From Deutsche Bank, a More Bullish Scenario for U.S. Growth

Money under a magnifying glass
Money under a magnifying glass

The U.S. economy will produce stronger GDP growth than had been expected in 2011 as it bounces back from the Great Recession, analysts from Deutsche Bank (DB) said Tuesday. According to DB Managing Director and Chief Economist Peter Hooper, positive trends developing in consumer spending, employment and the stock market will likely offset negative pressures from the foreclosure crisis, declining home values, the sovereign debt crisis and the effects of escalating oil and commodity prices on consumers. The resulting will be growth higher than the 3% most analysts had previously predicted.

During a press briefing in New York on Tuesday, Hooper said the bank is predicting moderate GDP growth in the 3.5% range for 2011, but he also said growth could rise closer to 6% under the right circumstances. The change from a low-growth to a more moderate-growth recovery is likelier now that consumers have slashed personal debt and adjusted their household spending, which is expected to have a positive affect on corporate balance sheets and the economy overall.

A 23% Rise in Equities?

As household debt has dropped to 10% of consumers' income, they've begun spending more, unleashing pent-up demand for durable goods and other items. That spending is helping corporate earnings trend higher.

Consumers have also poured more money back into equities, boosting stock values and raising the net worth of many individuals. Deutsche Bank Chief U.S. Equity Strategist Binky Chadha is predicting a 23% rise in the stock market for 2011. As consumers continue to benefit from the rally in stocks, they'll stop hording cash.

The savings rate -- which peaked at about 6% last year -- has already been declining for the last six months, coming down closer to 5%, which suggests consumers are feeling more confident about the future. Add those trends to a projected increase in business spending this year and rosier projections about accelerating job growth, and the economic outlook for 2011 becomes even more optimistic.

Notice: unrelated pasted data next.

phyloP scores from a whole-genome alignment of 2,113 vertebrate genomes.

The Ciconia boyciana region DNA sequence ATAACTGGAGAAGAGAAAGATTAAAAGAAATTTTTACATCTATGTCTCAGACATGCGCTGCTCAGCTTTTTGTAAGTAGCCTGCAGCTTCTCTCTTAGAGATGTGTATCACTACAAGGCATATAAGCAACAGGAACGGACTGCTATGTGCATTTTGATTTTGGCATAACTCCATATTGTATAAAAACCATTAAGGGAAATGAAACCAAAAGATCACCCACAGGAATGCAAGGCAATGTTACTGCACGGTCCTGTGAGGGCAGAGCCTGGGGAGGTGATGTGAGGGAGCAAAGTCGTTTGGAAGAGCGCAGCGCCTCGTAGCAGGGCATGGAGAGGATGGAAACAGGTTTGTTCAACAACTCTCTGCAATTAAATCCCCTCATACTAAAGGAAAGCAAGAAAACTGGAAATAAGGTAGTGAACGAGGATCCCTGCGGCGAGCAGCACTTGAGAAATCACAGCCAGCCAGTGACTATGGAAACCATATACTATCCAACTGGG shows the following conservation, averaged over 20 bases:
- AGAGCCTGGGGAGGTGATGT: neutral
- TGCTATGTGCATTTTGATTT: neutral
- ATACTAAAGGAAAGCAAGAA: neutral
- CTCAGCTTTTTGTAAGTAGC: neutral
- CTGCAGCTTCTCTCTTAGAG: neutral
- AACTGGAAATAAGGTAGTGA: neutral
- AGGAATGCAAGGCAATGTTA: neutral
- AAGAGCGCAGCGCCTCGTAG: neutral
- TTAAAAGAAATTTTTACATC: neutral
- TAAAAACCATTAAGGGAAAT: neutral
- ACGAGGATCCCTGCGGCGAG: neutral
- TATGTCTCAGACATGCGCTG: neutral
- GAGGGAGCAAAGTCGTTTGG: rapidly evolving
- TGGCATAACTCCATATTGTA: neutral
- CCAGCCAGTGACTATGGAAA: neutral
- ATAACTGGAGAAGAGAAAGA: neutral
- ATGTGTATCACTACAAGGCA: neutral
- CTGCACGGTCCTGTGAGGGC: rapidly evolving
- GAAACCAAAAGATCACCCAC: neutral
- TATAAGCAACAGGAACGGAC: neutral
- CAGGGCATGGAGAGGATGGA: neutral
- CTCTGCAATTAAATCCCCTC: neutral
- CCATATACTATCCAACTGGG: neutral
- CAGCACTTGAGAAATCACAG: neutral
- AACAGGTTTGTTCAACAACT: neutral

"Consumers are coming to life," said Hooper. However, he noted, "It is still a subpar recovery, not the normal bounceback that happens when the economy suffers such a major downturn."

What Could Still Go Wrong

Unfortunately, there are plenty of risk factors that continue to cause major drags on the economy. Uncertainty over how the government will handle the federal budget deficit, the sovereign debt crisis in Europe, the ongoing U.S. foreclosure crisis and the possibility that several U.S. states could default on their debts could potentially stymie growth.

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Deutsche Bank Global Head of Rates Research Dominic Konstam also warned that because the largest banks have tightened their lending standards, and countries have begun looking at tightening monetary policies, there's a greater risk that "there may not be enough global liquidity for the global economy to continue growing." If capital markets freeze up again, it could lead to a global economic slowdown that would have a significant impact on U.S. exports, which have been expanding.

Higher commodity and oil prices could also provide a significant drag on the economic recovery this year. If businesses have to pay more for corn, soy beans, oil and other key raw materials, it could lead to higher food and energy prices, shocking consumers into a pullback on spending, which could in turn deal a major blow to the recovery.

Regardless of the negative factors, the overall upside potential for the economy appears greater than the downside, say Deutsche Bank analysts. The economy is on better footing, they assert, inflation is unlikely to be a problem and interest rate hikes from the Fed shouldn't occur until late 2011 at the earliest.

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